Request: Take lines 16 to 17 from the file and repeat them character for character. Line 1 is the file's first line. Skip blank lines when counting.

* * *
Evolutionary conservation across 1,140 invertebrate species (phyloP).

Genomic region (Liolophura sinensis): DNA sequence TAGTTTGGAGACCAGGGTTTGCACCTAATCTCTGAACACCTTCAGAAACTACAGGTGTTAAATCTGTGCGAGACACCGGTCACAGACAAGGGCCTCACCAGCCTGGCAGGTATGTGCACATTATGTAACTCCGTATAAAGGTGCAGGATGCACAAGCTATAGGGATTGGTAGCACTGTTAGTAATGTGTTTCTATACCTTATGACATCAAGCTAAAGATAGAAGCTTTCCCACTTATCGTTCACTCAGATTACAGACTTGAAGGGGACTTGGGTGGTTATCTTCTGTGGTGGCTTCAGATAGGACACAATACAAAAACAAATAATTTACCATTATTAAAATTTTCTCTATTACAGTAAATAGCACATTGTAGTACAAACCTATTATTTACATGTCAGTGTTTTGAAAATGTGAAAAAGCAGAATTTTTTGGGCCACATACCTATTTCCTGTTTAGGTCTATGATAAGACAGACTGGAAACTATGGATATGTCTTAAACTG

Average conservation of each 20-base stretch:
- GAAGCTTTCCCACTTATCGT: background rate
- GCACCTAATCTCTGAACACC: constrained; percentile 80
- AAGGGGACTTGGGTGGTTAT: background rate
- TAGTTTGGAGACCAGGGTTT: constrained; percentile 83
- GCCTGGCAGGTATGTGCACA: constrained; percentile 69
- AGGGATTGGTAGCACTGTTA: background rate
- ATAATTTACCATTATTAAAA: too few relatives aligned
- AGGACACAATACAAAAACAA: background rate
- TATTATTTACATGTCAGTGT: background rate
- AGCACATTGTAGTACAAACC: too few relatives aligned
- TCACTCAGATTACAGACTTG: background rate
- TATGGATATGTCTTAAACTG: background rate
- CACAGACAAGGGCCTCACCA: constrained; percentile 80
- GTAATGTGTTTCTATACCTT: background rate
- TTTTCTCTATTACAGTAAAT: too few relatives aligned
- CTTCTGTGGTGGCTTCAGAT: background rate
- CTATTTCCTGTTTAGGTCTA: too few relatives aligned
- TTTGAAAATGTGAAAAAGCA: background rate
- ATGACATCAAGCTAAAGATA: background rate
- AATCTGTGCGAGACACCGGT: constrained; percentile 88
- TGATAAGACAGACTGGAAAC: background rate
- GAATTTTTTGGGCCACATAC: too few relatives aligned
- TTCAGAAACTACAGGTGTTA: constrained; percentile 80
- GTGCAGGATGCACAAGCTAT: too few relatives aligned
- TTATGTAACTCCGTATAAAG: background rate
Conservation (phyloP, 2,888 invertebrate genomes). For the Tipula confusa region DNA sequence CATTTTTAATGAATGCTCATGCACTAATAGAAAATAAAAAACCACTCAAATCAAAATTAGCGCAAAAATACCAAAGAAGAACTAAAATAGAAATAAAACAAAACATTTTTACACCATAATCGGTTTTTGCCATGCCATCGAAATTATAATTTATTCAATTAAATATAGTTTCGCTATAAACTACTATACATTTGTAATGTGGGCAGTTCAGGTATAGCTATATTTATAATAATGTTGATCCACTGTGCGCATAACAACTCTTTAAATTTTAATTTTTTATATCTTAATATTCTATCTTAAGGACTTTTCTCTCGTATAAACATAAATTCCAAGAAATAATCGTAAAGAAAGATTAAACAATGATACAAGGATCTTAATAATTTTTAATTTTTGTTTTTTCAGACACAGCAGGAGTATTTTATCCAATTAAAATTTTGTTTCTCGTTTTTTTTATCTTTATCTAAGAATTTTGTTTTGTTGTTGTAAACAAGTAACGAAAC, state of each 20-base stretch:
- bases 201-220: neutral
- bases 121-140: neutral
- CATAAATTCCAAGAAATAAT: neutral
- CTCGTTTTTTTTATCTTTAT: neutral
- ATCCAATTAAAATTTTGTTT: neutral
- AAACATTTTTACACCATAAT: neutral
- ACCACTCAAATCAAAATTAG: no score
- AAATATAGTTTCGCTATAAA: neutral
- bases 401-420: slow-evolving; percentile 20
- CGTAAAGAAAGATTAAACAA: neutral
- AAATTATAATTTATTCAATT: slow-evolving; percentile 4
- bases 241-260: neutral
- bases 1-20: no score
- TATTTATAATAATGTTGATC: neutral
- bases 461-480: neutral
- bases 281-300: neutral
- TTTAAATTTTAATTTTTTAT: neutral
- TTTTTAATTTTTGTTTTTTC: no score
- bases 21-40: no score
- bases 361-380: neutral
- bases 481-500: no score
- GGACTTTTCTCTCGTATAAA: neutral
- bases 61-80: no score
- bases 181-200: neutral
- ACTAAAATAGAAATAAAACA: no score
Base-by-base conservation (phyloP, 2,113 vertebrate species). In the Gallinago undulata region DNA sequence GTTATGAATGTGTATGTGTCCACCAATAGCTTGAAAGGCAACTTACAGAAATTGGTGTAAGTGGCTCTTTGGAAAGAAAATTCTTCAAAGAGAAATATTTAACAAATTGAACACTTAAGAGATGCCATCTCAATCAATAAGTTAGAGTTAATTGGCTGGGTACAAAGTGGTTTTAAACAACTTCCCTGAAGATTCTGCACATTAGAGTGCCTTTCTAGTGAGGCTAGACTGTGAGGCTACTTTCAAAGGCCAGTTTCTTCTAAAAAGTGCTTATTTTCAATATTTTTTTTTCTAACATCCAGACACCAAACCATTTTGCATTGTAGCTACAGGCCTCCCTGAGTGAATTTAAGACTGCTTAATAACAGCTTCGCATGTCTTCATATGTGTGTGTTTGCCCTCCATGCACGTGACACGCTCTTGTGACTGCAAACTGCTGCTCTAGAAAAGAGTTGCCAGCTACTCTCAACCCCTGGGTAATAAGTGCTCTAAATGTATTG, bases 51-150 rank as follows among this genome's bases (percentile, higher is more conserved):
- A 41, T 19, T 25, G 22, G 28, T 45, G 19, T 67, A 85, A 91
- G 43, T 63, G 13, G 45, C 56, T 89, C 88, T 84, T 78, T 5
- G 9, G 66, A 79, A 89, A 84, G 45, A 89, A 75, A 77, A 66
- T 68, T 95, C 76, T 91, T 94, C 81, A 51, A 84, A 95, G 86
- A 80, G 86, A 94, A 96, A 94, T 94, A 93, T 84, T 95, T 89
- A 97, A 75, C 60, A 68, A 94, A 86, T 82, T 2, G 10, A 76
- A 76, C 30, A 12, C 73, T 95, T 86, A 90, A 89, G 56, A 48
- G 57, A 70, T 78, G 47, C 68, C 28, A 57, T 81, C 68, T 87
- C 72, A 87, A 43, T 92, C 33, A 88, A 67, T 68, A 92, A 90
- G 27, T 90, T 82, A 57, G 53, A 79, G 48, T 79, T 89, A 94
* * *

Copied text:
- CACAGACAAGGGCCTCACCA: constrained; percentile 80
- GTAATGTGTTTCTATACCTT: background rate